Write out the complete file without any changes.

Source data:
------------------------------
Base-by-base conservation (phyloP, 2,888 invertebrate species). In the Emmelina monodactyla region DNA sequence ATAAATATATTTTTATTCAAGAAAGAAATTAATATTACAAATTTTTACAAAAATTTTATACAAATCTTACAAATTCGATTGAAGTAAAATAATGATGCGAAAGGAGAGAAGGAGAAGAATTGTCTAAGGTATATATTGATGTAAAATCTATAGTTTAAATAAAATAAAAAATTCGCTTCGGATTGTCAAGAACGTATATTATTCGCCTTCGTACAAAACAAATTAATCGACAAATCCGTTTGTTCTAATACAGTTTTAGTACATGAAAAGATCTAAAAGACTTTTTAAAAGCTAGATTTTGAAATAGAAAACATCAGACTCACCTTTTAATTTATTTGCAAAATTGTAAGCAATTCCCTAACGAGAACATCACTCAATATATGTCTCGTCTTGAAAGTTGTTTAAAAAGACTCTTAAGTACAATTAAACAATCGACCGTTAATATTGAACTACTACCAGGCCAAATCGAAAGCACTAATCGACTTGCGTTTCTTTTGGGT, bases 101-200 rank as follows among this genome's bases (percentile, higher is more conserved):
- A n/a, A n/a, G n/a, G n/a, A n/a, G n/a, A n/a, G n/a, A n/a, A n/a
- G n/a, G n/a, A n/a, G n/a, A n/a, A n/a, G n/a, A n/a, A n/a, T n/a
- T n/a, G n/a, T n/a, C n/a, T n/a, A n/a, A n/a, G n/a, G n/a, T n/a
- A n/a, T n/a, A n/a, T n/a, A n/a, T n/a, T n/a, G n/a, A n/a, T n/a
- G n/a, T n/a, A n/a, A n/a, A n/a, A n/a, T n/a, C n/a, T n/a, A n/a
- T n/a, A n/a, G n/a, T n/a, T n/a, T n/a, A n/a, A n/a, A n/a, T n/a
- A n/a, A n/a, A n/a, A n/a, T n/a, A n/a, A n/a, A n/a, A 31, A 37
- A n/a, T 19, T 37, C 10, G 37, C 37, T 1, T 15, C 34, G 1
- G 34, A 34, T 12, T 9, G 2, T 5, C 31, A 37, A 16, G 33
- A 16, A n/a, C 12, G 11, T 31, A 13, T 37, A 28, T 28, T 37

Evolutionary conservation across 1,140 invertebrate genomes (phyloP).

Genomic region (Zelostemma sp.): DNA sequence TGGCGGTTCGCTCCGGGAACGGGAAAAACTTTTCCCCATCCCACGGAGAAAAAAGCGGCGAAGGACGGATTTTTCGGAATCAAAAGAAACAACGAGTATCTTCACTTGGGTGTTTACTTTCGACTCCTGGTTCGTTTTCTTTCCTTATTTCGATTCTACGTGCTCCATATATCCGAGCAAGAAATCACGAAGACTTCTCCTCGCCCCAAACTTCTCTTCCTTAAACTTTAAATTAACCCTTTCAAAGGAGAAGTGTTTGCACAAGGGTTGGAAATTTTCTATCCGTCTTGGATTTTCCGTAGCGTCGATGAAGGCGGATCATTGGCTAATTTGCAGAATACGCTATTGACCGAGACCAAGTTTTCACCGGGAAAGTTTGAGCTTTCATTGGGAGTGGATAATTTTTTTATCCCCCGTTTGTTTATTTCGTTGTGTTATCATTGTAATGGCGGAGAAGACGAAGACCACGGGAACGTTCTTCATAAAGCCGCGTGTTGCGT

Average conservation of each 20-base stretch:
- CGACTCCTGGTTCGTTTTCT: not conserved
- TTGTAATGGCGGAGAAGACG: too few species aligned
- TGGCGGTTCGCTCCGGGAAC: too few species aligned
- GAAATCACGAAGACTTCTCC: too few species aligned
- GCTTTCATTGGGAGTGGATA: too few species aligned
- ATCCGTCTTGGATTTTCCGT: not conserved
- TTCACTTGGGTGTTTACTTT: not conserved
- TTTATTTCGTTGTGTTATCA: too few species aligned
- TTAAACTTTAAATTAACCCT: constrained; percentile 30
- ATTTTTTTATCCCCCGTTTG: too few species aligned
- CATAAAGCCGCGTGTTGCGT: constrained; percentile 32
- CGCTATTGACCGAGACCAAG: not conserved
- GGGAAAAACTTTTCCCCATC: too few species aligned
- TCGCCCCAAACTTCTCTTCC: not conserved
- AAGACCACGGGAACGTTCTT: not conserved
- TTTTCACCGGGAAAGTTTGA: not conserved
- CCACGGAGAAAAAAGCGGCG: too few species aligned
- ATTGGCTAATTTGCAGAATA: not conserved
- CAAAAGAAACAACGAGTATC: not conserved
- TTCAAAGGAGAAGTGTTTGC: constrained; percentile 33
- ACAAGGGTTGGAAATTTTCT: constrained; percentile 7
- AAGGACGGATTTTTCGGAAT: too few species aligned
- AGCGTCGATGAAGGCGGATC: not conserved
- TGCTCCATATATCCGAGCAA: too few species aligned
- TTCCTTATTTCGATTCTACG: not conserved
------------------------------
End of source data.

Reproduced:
Base-by-base conservation (phyloP, 2,888 invertebrate species). In the Emmelina monodactyla region DNA sequence ATAAATATATTTTTATTCAAGAAAGAAATTAATATTACAAATTTTTACAAAAATTTTATACAAATCTTACAAATTCGATTGAAGTAAAATAATGATGCGAAAGGAGAGAAGGAGAAGAATTGTCTAAGGTATATATTGATGTAAAATCTATAGTTTAAATAAAATAAAAAATTCGCTTCGGATTGTCAAGAACGTATATTATTCGCCTTCGTACAAAACAAATTAATCGACAAATCCGTTTGTTCTAATACAGTTTTAGTACATGAAAAGATCTAAAAGACTTTTTAAAAGCTAGATTTTGAAATAGAAAACATCAGACTCACCTTTTAATTTATTTGCAAAATTGTAAGCAATTCCCTAACGAGAACATCACTCAATATATGTCTCGTCTTGAAAGTTGTTTAAAAAGACTCTTAAGTACAATTAAACAATCGACCGTTAATATTGAACTACTACCAGGCCAAATCGAAAGCACTAATCGACTTGCGTTTCTTTTGGGT, bases 101-200 rank as follows among this genome's bases (percentile, higher is more conserved):
- A n/a, A n/a, G n/a, G n/a, A n/a, G n/a, A n/a, G n/a, A n/a, A n/a
- G n/a, G n/a, A n/a, G n/a, A n/a, A n/a, G n/a, A n/a, A n/a, T n/a
- T n/a, G n/a, T n/a, C n/a, T n/a, A n/a, A n/a, G n/a, G n/a, T n/a
- A n/a, T n/a, A n/a, T n/a, A n/a, T n/a, T n/a, G n/a, A n/a, T n/a
- G n/a, T n/a, A n/a, A n/a, A n/a, A n/a, T n/a, C n/a, T n/a, A n/a
- T n/a, A n/a, G n/a, T n/a, T n/a, T n/a, A n/a, A n/a, A n/a, T n/a
- A n/a, A n/a, A n/a, A n/a, T n/a, A n/a, A n/a, A n/a, A 31, A 37
- A n/a, T 19, T 37, C 10, G 37, C 37, T 1, T 15, C 34, G 1
- G 34, A 34, T 12, T 9, G 2, T 5, C 31, A 37, A 16, G 33
- A 16, A n/a, C 12, G 11, T 31, A 13, T 37, A 28, T 28, T 37

Evolutionary conservation across 1,140 invertebrate genomes (phyloP).

Genomic region (Zelostemma sp.): DNA sequence TGGCGGTTCGCTCCGGGAACGGGAAAAACTTTTCCCCATCCCACGGAGAAAAAAGCGGCGAAGGACGGATTTTTCGGAATCAAAAGAAACAACGAGTATCTTCACTTGGGTGTTTACTTTCGACTCCTGGTTCGTTTTCTTTCCTTATTTCGATTCTACGTGCTCCATATATCCGAGCAAGAAATCACGAAGACTTCTCCTCGCCCCAAACTTCTCTTCCTTAAACTTTAAATTAACCCTTTCAAAGGAGAAGTGTTTGCACAAGGGTTGGAAATTTTCTATCCGTCTTGGATTTTCCGTAGCGTCGATGAAGGCGGATCATTGGCTAATTTGCAGAATACGCTATTGACCGAGACCAAGTTTTCACCGGGAAAGTTTGAGCTTTCATTGGGAGTGGATAATTTTTTTATCCCCCGTTTGTTTATTTCGTTGTGTTATCATTGTAATGGCGGAGAAGACGAAGACCACGGGAACGTTCTTCATAAAGCCGCGTGTTGCGT

Average conservation of each 20-base stretch:
- CGACTCCTGGTTCGTTTTCT: not conserved
- TTGTAATGGCGGAGAAGACG: too few species aligned
- TGGCGGTTCGCTCCGGGAAC: too few species aligned
- GAAATCACGAAGACTTCTCC: too few species aligned
- GCTTTCATTGGGAGTGGATA: too few species aligned
- ATCCGTCTTGGATTTTCCGT: not conserved
- TTCACTTGGGTGTTTACTTT: not conserved
- TTTATTTCGTTGTGTTATCA: too few species aligned
- TTAAACTTTAAATTAACCCT: constrained; percentile 30
- ATTTTTTTATCCCCCGTTTG: too few species aligned
- CATAAAGCCGCGTGTTGCGT: constrained; percentile 32
- CGCTATTGACCGAGACCAAG: not conserved
- GGGAAAAACTTTTCCCCATC: too few species aligned
- TCGCCCCAAACTTCTCTTCC: not conserved
- AAGACCACGGGAACGTTCTT: not conserved
- TTTTCACCGGGAAAGTTTGA: not conserved
- CCACGGAGAAAAAAGCGGCG: too few species aligned
- ATTGGCTAATTTGCAGAATA: not conserved
- CAAAAGAAACAACGAGTATC: not conserved
- TTCAAAGGAGAAGTGTTTGC: constrained; percentile 33
- ACAAGGGTTGGAAATTTTCT: constrained; percentile 7
- AAGGACGGATTTTTCGGAAT: too few species aligned
- AGCGTCGATGAAGGCGGATC: not conserved
- TGCTCCATATATCCGAGCAA: too few species aligned
- TTCCTTATTTCGATTCTACG: not conserved